The Californians interviewed said that they drive around 10,000 miles a year in everyday usage conditions. “These aren’t hobby cars, these aren’t weekend cars,” said Mike Ferry, transportation programs manager at CCSE. “They are everyday use cars.”
One other piece of information obtained from the poll is that the users charge their plug-ins overnight, so the impact on the grid of the approximately 12,000 electric vehicles has so far been minimal.
One issue would be that current owners of electric/plug-in hybrids have to own a place to charge the vehicle, meaning that they have to live in a single-family home. The mass adoption of an electric car is thus dependent on the diversification of charging methods – “If we want to expand this market, we need to make it available to people in all kinds of settings,” in Ferry’s words.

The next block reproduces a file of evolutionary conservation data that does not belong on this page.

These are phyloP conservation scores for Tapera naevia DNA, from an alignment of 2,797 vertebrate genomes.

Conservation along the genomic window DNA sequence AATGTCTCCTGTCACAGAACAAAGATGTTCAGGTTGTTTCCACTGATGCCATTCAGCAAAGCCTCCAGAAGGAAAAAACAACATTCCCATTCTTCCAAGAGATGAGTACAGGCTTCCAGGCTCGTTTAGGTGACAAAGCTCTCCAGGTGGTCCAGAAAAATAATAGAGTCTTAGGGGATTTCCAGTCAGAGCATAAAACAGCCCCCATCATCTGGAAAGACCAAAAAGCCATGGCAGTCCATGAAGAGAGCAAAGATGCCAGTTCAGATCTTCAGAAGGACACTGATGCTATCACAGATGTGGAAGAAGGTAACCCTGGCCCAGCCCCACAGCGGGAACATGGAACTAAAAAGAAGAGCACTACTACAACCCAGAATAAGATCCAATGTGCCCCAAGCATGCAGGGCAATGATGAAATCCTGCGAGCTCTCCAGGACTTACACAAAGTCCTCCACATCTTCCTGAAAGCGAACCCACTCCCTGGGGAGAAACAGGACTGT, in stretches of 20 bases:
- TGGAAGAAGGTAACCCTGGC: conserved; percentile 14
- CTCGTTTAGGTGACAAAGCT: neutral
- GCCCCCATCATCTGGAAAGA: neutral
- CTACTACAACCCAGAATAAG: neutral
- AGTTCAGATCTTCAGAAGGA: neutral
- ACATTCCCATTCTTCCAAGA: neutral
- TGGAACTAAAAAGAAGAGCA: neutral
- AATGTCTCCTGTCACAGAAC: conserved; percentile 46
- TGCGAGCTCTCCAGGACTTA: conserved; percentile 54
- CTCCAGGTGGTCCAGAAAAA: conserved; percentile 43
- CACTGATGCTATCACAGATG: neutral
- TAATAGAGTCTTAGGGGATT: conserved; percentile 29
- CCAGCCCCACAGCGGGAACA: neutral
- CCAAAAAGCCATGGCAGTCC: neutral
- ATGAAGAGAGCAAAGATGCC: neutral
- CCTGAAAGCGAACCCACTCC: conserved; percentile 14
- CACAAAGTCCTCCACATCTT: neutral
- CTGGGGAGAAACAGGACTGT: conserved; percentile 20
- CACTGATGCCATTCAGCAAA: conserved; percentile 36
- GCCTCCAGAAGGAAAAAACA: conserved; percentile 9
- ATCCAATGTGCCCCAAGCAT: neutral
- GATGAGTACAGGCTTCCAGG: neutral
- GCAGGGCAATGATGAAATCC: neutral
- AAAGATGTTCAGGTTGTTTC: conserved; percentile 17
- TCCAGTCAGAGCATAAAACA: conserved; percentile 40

However, more than half of the respondents received government subsidies for the purchase of a high-voltage charging station (which translates into shorter charging times). 71 percent of them said that they didn’t have any problems finding public charging stations.
Smartphone apps like Volt Stats also help electric car drivers with their energy economy. The software shows them real-time statistics of the energy consumption and optimum ways to improve the battery life.
Although sales of the Nissan Leaf and Chevy Volt look disappointing, they take up 0.9 percent of the total pie (read: new car sales) in California, which looks promising to me, in just over a year of Leaf’s existence on the market.